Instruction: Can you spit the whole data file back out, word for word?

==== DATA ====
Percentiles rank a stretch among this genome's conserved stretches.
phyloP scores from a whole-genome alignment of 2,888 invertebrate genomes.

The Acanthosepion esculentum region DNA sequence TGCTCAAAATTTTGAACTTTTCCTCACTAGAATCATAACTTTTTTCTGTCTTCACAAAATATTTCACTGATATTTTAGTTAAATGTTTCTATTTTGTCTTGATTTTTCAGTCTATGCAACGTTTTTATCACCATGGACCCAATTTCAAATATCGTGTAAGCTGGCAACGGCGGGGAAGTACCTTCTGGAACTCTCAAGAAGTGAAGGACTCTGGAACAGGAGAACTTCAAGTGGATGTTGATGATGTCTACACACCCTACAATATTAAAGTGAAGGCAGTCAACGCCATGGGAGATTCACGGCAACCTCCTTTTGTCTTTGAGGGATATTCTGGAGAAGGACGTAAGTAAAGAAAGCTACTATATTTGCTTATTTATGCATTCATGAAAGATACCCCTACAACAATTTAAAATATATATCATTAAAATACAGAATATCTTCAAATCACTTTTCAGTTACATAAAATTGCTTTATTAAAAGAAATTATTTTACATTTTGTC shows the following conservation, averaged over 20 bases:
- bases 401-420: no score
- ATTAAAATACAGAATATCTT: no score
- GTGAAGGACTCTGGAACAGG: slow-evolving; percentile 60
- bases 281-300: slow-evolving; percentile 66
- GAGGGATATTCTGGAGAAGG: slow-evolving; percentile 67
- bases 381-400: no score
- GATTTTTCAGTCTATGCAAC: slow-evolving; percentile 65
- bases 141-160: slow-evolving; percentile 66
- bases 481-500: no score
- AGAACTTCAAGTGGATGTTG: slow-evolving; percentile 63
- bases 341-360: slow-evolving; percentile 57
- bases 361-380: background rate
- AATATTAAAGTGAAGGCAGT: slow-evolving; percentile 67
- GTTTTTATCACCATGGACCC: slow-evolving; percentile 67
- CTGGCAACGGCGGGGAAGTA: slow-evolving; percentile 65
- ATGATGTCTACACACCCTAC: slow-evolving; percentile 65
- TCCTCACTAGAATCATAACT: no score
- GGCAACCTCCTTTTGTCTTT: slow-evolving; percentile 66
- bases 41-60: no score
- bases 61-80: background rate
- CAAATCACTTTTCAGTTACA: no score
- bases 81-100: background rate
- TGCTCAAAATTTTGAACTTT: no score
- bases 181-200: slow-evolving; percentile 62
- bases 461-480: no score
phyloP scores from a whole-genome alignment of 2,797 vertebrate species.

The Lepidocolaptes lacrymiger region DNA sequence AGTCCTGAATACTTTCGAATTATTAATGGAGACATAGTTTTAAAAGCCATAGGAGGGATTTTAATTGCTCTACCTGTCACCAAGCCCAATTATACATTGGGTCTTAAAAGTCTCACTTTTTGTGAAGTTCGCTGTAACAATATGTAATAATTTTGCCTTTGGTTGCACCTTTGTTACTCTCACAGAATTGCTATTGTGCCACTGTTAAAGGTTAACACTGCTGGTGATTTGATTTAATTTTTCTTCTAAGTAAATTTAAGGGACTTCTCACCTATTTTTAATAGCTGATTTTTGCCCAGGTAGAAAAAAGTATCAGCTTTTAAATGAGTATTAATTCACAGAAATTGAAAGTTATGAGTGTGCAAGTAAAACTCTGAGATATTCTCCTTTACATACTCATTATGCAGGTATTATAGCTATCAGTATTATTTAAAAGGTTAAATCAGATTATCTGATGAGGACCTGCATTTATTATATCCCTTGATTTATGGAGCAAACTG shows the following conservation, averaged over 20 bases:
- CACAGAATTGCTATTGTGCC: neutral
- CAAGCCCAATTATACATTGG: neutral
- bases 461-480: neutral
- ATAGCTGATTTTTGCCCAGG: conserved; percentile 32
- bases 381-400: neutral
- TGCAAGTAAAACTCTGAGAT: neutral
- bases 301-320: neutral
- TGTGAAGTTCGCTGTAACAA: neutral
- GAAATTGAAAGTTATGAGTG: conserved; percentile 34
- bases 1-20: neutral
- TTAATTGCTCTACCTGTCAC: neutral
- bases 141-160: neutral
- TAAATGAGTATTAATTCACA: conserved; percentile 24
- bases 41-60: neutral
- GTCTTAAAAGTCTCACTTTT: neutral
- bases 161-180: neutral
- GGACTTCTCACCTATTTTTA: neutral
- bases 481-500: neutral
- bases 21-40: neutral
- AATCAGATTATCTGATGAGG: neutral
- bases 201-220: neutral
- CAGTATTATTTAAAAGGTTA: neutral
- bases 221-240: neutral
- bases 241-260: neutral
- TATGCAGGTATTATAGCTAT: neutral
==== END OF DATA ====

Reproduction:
Percentiles rank a stretch among this genome's conserved stretches.
phyloP scores from a whole-genome alignment of 2,888 invertebrate genomes.

The Acanthosepion esculentum region DNA sequence TGCTCAAAATTTTGAACTTTTCCTCACTAGAATCATAACTTTTTTCTGTCTTCACAAAATATTTCACTGATATTTTAGTTAAATGTTTCTATTTTGTCTTGATTTTTCAGTCTATGCAACGTTTTTATCACCATGGACCCAATTTCAAATATCGTGTAAGCTGGCAACGGCGGGGAAGTACCTTCTGGAACTCTCAAGAAGTGAAGGACTCTGGAACAGGAGAACTTCAAGTGGATGTTGATGATGTCTACACACCCTACAATATTAAAGTGAAGGCAGTCAACGCCATGGGAGATTCACGGCAACCTCCTTTTGTCTTTGAGGGATATTCTGGAGAAGGACGTAAGTAAAGAAAGCTACTATATTTGCTTATTTATGCATTCATGAAAGATACCCCTACAACAATTTAAAATATATATCATTAAAATACAGAATATCTTCAAATCACTTTTCAGTTACATAAAATTGCTTTATTAAAAGAAATTATTTTACATTTTGTC shows the following conservation, averaged over 20 bases:
- bases 401-420: no score
- ATTAAAATACAGAATATCTT: no score
- GTGAAGGACTCTGGAACAGG: slow-evolving; percentile 60
- bases 281-300: slow-evolving; percentile 66
- GAGGGATATTCTGGAGAAGG: slow-evolving; percentile 67
- bases 381-400: no score
- GATTTTTCAGTCTATGCAAC: slow-evolving; percentile 65
- bases 141-160: slow-evolving; percentile 66
- bases 481-500: no score
- AGAACTTCAAGTGGATGTTG: slow-evolving; percentile 63
- bases 341-360: slow-evolving; percentile 57
- bases 361-380: background rate
- AATATTAAAGTGAAGGCAGT: slow-evolving; percentile 67
- GTTTTTATCACCATGGACCC: slow-evolving; percentile 67
- CTGGCAACGGCGGGGAAGTA: slow-evolving; percentile 65
- ATGATGTCTACACACCCTAC: slow-evolving; percentile 65
- TCCTCACTAGAATCATAACT: no score
- GGCAACCTCCTTTTGTCTTT: slow-evolving; percentile 66
- bases 41-60: no score
- bases 61-80: background rate
- CAAATCACTTTTCAGTTACA: no score
- bases 81-100: background rate
- TGCTCAAAATTTTGAACTTT: no score
- bases 181-200: slow-evolving; percentile 62
- bases 461-480: no score
phyloP scores from a whole-genome alignment of 2,797 vertebrate species.

The Lepidocolaptes lacrymiger region DNA sequence AGTCCTGAATACTTTCGAATTATTAATGGAGACATAGTTTTAAAAGCCATAGGAGGGATTTTAATTGCTCTACCTGTCACCAAGCCCAATTATACATTGGGTCTTAAAAGTCTCACTTTTTGTGAAGTTCGCTGTAACAATATGTAATAATTTTGCCTTTGGTTGCACCTTTGTTACTCTCACAGAATTGCTATTGTGCCACTGTTAAAGGTTAACACTGCTGGTGATTTGATTTAATTTTTCTTCTAAGTAAATTTAAGGGACTTCTCACCTATTTTTAATAGCTGATTTTTGCCCAGGTAGAAAAAAGTATCAGCTTTTAAATGAGTATTAATTCACAGAAATTGAAAGTTATGAGTGTGCAAGTAAAACTCTGAGATATTCTCCTTTACATACTCATTATGCAGGTATTATAGCTATCAGTATTATTTAAAAGGTTAAATCAGATTATCTGATGAGGACCTGCATTTATTATATCCCTTGATTTATGGAGCAAACTG shows the following conservation, averaged over 20 bases:
- CACAGAATTGCTATTGTGCC: neutral
- CAAGCCCAATTATACATTGG: neutral
- bases 461-480: neutral
- ATAGCTGATTTTTGCCCAGG: conserved; percentile 32
- bases 381-400: neutral
- TGCAAGTAAAACTCTGAGAT: neutral
- bases 301-320: neutral
- TGTGAAGTTCGCTGTAACAA: neutral
- GAAATTGAAAGTTATGAGTG: conserved; percentile 34
- bases 1-20: neutral
- TTAATTGCTCTACCTGTCAC: neutral
- bases 141-160: neutral
- TAAATGAGTATTAATTCACA: conserved; percentile 24
- bases 41-60: neutral
- GTCTTAAAAGTCTCACTTTT: neutral
- bases 161-180: neutral
- GGACTTCTCACCTATTTTTA: neutral
- bases 481-500: neutral
- bases 21-40: neutral
- AATCAGATTATCTGATGAGG: neutral
- bases 201-220: neutral
- CAGTATTATTTAAAAGGTTA: neutral
- bases 221-240: neutral
- bases 241-260: neutral
- TATGCAGGTATTATAGCTAT: neutral